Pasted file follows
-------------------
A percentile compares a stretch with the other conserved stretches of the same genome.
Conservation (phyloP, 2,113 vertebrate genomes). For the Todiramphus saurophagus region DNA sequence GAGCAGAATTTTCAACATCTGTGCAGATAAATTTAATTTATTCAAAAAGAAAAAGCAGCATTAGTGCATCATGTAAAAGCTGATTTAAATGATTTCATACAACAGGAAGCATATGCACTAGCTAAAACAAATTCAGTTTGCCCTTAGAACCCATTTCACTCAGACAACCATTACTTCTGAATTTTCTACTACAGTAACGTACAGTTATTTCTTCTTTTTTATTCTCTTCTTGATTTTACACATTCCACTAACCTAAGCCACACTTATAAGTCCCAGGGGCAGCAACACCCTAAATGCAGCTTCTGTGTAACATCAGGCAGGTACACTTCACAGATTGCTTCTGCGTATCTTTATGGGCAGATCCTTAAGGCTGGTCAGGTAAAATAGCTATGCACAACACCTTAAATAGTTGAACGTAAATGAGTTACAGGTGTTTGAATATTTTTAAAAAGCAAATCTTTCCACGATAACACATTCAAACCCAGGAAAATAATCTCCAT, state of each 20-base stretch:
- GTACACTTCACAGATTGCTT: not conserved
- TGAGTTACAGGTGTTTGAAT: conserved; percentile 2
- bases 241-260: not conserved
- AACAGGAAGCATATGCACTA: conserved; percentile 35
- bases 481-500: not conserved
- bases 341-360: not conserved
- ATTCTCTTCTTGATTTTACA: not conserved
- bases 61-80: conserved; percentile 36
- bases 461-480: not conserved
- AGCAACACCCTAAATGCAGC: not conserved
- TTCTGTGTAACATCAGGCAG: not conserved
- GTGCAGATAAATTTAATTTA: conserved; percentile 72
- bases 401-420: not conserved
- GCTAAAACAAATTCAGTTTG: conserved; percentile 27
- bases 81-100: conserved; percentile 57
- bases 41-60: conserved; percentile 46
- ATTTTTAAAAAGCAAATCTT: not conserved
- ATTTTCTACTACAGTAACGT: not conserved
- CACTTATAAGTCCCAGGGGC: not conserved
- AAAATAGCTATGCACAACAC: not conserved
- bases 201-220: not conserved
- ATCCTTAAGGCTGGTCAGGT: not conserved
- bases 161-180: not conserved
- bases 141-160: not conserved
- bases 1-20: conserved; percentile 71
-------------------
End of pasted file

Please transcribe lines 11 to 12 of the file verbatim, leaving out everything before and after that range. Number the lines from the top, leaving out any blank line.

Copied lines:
- bases 461-480: not conserved
- AGCAACACCCTAAATGCAGC: not conserved